Rep. Kevin Hern (R-Okla.), the chair of the conservative Republican Study Committee, hailed the bill as “the first Republican-only NDAA since Eisenhower.”

The Senate, meanwhile, is set to begin debate on its own defense legislation next week. That bill includes some provisions that boost scrutiny of diversity programs, seeks more information from the Pentagon on the legality of its abortion policies and forces the military to dispose of unused border wall materials it still possesses.

But that measure enjoys bipartisan support so far and cleared the Senate Armed Services Committee with just one vote against it.

The clearest signal that Republicans would go their own way came on Thursday when the House narrowly adopted Rep. Ronny Jackson‘s (R-Texas) amendment to block Pentagon policies that reimburse travel costs for troops seeking abortions.

Democrats telegraphed that the proposal was a red line. The measure was adopted anyway in a 221-213 vote, with only two Republicans breaking ranks.

Republicans didn’t stop there. They muscled through proposals to end coverage of transition surgeries and hormone treatments for transgender troops, gut diversity and inclusion programs and limit the specific flags that can be flown at military installations — a move that would effectively ban flying the pride flag.

The Armed Services Committee already took aim at a variety of contentious issues in its June markup of the legislation. The panel approved GOP proposals to pave the way for the return of troops kicked out for refusing the Covid-19 vaccine, barring funding for drag shows on military bases and banning the promotion of critical race theory. The legislation still won the support of all but one committee Democrat.

Still, some of the most hardline efforts were defeated late Thursday evening.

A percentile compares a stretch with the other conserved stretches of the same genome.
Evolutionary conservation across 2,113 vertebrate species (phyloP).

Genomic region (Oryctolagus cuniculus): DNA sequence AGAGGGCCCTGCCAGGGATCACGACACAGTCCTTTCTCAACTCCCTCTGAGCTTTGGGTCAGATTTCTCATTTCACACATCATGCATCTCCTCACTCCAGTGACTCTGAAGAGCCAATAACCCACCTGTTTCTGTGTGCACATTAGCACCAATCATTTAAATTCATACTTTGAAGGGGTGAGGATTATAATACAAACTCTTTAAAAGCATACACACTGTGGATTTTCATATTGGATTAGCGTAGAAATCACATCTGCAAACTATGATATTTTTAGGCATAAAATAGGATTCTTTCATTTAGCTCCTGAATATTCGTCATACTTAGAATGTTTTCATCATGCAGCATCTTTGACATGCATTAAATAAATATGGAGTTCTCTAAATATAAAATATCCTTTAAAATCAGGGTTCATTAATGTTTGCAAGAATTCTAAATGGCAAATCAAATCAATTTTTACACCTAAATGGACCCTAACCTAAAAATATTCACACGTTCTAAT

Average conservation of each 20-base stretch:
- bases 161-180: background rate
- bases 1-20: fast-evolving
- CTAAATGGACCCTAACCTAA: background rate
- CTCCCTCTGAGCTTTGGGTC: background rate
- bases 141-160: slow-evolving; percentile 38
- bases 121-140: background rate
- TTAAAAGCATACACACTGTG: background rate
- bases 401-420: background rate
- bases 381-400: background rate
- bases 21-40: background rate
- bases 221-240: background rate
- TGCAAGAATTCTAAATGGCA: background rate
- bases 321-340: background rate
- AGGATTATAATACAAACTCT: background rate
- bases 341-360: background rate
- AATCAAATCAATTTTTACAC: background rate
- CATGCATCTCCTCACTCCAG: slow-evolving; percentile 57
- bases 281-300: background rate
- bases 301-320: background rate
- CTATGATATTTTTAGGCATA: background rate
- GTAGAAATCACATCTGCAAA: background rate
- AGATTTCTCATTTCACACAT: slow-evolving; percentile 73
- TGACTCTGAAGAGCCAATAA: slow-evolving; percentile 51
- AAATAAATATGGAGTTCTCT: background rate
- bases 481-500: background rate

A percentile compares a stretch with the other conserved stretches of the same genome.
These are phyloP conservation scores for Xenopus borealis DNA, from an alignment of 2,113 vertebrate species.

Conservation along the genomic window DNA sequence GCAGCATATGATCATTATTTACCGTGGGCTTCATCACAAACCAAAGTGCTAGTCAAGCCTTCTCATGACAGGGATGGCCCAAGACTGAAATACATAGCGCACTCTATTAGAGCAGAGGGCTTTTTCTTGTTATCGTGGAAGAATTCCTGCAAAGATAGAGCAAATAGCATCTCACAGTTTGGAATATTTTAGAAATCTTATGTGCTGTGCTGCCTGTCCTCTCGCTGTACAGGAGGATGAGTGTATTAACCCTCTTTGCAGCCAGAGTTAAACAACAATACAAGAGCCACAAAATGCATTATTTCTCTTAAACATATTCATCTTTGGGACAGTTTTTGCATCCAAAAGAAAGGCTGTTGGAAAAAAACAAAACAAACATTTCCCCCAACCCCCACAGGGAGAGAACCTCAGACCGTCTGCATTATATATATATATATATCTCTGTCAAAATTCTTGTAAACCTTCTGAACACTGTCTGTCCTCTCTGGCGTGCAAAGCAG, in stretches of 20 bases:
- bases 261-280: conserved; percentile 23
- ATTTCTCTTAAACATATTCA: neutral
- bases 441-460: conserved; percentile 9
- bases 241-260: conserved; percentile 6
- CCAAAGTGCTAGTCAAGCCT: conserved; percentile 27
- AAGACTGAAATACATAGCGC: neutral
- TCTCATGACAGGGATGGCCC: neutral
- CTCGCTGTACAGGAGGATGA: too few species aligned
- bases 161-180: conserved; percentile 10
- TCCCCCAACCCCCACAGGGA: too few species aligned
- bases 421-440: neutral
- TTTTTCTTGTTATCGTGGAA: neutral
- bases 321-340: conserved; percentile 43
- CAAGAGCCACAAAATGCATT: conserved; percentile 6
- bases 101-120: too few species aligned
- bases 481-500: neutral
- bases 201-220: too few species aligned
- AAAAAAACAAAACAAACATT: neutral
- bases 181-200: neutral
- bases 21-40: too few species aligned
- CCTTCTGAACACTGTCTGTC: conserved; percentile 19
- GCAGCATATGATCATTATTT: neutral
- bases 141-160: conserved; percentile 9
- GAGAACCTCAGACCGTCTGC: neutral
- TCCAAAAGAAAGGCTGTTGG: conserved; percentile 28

Far-right Rep. Marjorie Taylor Greene’s (R-Ga.) push to prohibit the transfer of U.S. cluster bombs to Ukraine failed in a lopsided 147-276 vote. Greene’s largely symbolic amendment — cluster munitions have already been delivered to Ukraine following Biden’s decision — was supported by 98 Republicans and 49 Democrats.

Lawmakers rebuffed Rep. Matt Gaetz‘s effort to block any diversity, equity and inclusion training after nine Republicans sided with Democrats.

And Rep. Bob Good (R-Va.) came up well short in his bid to defund a congressionally mandated commission tasked with renaming Army bases and military property named in honor of Confederate leaders. The effort was largely symbolic as the panel has finished its work and most Army bases have already scrubbed Confederate names. Still, the measure garnered 177 votes from House Republicans.

In all, the legislation authorizes $886 billion for national defense programs in fiscal 2024, the same amount requested by President Joe Biden and equal to a spending cap set for defense spending in a recent debt limit deal.

The price tag includes $842 billion for the Pentagon and another $32 billion for nuclear weapons programs at the Energy Department. The legislation doesn’t actually provide any funding, however, and must be followed by appropriations legislation.


Original story HERE.